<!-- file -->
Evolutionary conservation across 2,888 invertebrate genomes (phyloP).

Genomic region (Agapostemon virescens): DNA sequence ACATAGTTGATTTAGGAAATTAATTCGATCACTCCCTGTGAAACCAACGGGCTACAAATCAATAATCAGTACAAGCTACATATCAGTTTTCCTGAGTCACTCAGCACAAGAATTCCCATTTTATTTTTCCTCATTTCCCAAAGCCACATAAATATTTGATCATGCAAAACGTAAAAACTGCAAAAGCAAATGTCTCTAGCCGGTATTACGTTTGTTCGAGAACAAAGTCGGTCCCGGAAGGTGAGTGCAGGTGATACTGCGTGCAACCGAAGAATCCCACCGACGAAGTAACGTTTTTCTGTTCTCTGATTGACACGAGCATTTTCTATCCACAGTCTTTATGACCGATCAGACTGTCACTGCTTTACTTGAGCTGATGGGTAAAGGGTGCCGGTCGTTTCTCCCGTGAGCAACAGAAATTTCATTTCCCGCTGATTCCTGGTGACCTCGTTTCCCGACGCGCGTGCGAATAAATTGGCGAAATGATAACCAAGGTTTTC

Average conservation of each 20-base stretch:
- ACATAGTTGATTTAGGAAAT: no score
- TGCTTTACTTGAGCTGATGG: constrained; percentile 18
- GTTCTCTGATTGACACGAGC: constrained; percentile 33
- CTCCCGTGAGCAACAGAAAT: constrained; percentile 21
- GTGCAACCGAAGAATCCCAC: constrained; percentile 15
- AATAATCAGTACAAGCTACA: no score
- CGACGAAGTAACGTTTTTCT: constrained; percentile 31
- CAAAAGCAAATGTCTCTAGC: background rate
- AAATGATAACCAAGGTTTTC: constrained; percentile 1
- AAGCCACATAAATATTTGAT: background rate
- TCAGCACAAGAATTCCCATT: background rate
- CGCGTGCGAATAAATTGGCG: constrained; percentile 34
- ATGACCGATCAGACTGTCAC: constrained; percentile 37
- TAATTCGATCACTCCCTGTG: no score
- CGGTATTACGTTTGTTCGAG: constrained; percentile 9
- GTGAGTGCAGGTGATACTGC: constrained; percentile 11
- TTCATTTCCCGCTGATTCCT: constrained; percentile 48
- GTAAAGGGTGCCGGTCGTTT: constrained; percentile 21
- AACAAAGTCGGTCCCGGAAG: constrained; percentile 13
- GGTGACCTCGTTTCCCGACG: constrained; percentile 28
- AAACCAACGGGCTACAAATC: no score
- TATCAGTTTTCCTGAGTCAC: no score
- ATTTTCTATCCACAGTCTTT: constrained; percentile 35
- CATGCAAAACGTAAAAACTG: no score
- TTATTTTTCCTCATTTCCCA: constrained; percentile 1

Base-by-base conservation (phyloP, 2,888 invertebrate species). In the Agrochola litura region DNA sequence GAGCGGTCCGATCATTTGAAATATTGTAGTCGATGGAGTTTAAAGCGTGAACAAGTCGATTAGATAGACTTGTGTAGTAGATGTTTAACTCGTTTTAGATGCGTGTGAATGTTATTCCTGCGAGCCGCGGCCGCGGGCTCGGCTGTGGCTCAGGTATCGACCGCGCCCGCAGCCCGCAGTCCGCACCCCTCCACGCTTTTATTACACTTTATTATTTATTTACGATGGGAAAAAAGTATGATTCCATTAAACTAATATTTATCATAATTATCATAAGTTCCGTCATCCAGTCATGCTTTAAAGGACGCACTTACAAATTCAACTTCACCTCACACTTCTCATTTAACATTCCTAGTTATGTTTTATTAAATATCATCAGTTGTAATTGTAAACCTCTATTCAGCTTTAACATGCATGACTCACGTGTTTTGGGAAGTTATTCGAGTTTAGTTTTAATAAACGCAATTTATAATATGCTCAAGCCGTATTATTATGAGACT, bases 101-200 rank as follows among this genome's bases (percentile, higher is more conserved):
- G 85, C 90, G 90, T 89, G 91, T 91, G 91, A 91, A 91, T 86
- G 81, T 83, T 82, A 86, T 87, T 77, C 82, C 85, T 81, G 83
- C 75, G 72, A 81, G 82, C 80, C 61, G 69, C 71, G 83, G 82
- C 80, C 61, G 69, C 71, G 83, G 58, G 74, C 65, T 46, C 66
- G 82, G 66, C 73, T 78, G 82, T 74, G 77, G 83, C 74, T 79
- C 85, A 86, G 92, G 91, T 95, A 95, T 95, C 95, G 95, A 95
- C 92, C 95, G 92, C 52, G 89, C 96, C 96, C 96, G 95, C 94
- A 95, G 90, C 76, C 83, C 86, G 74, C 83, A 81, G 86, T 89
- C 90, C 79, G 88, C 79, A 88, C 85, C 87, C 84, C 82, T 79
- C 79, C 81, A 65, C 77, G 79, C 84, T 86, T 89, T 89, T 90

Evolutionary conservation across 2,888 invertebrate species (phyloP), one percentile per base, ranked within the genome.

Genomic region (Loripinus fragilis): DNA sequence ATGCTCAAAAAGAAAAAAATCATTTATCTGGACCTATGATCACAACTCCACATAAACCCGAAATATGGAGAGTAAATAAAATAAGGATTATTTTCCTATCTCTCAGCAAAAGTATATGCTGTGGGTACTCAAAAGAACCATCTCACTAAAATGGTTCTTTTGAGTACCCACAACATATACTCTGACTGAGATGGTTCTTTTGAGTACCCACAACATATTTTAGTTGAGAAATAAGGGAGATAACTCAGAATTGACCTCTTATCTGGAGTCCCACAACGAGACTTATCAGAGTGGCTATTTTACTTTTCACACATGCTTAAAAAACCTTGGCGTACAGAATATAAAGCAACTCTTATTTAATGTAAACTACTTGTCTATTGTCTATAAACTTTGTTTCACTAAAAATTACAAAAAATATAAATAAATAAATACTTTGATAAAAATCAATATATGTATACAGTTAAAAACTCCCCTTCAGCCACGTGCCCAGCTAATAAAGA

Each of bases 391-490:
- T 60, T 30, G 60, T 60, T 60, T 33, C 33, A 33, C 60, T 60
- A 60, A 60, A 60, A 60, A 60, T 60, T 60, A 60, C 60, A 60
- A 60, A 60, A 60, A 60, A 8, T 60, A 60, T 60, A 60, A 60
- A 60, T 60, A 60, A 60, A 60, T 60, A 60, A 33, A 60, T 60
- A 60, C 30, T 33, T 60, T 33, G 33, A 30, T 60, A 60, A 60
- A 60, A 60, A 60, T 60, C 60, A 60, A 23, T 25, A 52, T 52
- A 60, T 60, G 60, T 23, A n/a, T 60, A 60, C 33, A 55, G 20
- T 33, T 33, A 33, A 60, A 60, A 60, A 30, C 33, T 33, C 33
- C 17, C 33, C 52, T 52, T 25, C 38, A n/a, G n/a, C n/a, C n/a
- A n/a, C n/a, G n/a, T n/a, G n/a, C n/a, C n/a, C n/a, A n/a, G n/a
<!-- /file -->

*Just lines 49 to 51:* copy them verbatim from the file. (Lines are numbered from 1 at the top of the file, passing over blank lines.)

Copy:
- A 60, T 60, G 60, T 23, A n/a, T 60, A 60, C 33, A 55, G 20
- T 33, T 33, A 33, A 60, A 60, A 60, A 30, C 33, T 33, C 33
- C 17, C 33, C 52, T 52, T 25, C 38, A n/a, G n/a, C n/a, C n/a